Project helps company overcome pesky pests in cannabis crops

Finding a natural solution for one of the most challenging pest pressures in cannabis production fits perfectly with the mission of Koppert Biological Systems.

But Tom Groot, Koppert’s Manager of Research and Development, Macrobials, knows that asking growers to contribute their own crops to test biological controls against the cannabis aphid is a big ask.

They’re potentially putting their growing season — their livelihood — at risk for something that may or may not work.

So, when faced with finding a solution for what Groot calls “the hardest challenge” of growing cannabis in Canada, the team at Koppert knew it would need support from well-equipped researchers capable of working in a confined setting.

“In order to do pest control, you have to see it, you have to touch it, you have to see the results for yourself,” Groot said.

Thanks to Niagara College alumni working at the Canadian office of the Netherlands-based global corporation, Koppert found help through the NC’s Horticultural & Environmental Sciences Innovation Centre (HESIC).

Led by researcher Sebastien Jacob, a faculty member and researcher, with his deep knowledge of integrated pest and disease management, the HESIC team started testing biological controls in the CannaResearchBunker in January. For four months, the team studied natural candidates that could take on the cannabis aphid and be a product that Koppert could then market to growers as a vital part of their integrated pest management plans.

By April, Groot and Koppert had valuable insight into which direction they should go in their pursuit of a game-changing biocontrol.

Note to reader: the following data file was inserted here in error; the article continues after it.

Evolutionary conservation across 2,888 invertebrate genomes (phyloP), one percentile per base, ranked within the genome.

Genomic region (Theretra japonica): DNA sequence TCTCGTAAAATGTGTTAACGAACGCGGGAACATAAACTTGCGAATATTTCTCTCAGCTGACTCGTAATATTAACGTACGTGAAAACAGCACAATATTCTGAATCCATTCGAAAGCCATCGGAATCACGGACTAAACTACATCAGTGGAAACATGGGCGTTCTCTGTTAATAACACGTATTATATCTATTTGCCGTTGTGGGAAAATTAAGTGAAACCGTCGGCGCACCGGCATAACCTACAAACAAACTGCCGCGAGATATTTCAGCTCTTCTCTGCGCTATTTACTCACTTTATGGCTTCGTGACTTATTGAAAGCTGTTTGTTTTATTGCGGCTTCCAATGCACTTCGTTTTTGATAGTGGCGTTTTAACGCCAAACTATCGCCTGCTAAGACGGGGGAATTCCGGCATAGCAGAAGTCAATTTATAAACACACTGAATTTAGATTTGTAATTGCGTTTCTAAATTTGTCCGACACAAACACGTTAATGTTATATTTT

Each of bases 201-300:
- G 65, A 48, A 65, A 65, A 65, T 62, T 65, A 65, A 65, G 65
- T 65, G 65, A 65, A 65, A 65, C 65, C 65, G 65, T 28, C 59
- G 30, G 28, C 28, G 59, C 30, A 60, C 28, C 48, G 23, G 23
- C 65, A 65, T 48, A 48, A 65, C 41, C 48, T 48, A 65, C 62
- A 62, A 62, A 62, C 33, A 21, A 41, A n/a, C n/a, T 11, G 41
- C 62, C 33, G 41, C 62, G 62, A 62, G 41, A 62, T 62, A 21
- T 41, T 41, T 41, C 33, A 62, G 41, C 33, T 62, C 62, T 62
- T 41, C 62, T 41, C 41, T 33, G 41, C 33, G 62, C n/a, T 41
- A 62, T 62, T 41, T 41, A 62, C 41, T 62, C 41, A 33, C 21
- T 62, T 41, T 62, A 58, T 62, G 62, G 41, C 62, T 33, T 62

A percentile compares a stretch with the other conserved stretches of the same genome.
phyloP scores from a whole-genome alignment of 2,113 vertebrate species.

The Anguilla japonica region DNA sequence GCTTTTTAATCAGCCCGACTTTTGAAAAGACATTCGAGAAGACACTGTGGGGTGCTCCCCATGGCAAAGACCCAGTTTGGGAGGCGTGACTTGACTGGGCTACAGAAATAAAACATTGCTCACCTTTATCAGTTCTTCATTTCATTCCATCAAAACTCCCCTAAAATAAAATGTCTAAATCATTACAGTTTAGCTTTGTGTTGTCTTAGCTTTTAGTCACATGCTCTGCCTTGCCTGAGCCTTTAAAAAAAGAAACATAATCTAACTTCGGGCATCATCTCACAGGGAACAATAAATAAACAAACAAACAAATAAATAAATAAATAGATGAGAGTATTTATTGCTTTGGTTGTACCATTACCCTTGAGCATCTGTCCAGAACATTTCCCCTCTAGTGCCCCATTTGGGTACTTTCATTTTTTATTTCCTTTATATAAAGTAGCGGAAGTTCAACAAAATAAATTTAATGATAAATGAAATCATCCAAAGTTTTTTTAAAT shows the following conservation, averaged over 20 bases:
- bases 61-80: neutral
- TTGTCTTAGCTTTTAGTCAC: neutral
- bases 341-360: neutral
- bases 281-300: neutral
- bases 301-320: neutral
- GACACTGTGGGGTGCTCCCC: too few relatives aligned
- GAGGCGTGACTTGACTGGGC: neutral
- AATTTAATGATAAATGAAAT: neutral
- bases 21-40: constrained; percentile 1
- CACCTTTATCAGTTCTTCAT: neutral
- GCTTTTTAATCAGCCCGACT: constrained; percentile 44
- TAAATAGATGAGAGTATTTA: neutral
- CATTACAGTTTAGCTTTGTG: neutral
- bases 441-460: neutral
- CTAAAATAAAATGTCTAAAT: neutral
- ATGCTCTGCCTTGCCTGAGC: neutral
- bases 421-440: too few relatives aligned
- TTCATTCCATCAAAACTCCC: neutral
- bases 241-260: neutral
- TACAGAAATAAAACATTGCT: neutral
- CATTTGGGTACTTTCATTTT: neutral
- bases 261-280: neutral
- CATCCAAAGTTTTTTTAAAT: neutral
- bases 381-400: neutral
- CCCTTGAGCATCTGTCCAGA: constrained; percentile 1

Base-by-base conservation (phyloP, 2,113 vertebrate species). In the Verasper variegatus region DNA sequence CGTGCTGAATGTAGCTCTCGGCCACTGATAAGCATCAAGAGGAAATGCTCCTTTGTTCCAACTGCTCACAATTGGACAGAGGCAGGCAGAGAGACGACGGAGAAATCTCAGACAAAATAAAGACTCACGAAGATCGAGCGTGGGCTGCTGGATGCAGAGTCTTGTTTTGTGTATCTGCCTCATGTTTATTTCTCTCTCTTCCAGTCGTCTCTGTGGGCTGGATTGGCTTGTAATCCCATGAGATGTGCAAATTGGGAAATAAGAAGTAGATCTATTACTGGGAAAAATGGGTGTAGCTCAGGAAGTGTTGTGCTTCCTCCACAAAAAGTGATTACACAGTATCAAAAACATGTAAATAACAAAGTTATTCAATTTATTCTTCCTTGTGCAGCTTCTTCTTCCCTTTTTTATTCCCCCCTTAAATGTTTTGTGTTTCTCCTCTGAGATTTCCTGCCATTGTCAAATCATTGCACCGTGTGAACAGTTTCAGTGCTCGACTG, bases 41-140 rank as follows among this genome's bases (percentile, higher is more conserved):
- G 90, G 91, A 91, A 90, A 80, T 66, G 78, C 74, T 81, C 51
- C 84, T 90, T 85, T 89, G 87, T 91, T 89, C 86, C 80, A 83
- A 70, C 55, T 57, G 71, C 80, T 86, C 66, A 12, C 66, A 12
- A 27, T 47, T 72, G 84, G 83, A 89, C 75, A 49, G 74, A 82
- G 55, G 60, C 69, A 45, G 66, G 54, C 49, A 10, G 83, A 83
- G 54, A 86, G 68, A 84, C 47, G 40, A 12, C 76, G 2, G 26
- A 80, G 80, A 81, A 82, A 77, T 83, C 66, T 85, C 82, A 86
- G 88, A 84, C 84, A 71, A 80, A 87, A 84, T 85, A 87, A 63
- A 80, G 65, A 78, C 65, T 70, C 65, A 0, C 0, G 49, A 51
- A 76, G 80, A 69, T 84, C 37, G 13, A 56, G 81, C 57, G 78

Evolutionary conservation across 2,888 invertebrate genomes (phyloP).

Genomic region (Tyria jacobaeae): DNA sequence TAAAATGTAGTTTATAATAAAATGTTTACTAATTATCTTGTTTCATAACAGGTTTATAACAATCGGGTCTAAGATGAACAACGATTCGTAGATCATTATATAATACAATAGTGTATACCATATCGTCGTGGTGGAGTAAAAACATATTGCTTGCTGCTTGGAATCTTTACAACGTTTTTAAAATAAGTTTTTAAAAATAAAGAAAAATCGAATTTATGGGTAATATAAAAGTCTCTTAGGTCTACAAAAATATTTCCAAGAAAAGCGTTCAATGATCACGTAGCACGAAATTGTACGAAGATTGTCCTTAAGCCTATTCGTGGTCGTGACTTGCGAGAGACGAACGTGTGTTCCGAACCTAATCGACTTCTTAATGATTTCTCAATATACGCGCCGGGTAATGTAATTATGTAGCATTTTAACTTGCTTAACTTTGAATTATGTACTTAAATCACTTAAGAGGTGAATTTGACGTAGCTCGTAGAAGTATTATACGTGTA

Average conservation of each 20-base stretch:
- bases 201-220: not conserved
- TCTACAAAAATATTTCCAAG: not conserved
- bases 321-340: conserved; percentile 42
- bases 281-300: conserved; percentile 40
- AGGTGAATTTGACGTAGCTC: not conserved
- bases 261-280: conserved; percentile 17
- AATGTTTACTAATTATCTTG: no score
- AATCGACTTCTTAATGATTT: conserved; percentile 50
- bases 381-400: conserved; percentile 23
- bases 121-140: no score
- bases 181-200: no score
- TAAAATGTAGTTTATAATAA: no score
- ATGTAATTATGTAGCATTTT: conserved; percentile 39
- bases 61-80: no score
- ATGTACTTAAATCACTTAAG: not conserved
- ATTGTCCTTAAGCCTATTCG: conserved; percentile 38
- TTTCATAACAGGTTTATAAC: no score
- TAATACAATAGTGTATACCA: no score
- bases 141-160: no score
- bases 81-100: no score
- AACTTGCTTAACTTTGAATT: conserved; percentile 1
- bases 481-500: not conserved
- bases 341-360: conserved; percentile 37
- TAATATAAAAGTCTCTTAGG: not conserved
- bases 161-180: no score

“It was a pleasure to work with Sebastien and his team. We were happy. They did an excellent job,” Groot said.

“In order to do pest control, you have to see it, you have to touch it, you have to see the results for yourself.” ~ Tom Groot, Koppert Biological Systems

Since the project with HESIC wrapped in the spring, Koppert has taken what it learned from Niagara College outside the lab to test in real-world growing conditions in an effort to confirm the findings of Jacob and team.

“That, I can say, is so far, so good. The lessons we learned (from Niagara College) really helped us a lot,” Groot said.

Koppert has even been able to start marketing the biological control to Canadian growers, who work in a highly regulated industry that emphasizes natural pest control over the chemical interventions used elsewhere in the world.

“I think you should consider that a compliment because from what I see, Canada has one of the most stringent controls on what can be used, especially what cannot be used on crops for pest control,” Groot said. “It’s a compliment but it’s also why this was a tough challenge to solve.”

And a challenge that Koppert is seeing in other cannabis-producing regions that are moving away from chemical pesticides. That means there’s a wide market for this new biological control beyond Canada.

“We are learning in Canada solutions that will be used in other places as well,” Groot explained. “That’s the great thing about Canada controlling what’s being used (on cannabis crops). It’s a brave move and Canada will be ahead of everybody.”

The great thing for Koppert and Niagara College is they now have a partnership that could one day lead to more critical industry-advancing research when the need arises.

“If there’s a good topic to work on, I’d be happy to collaborate,” Groot said. “They delivered more than we asked for.”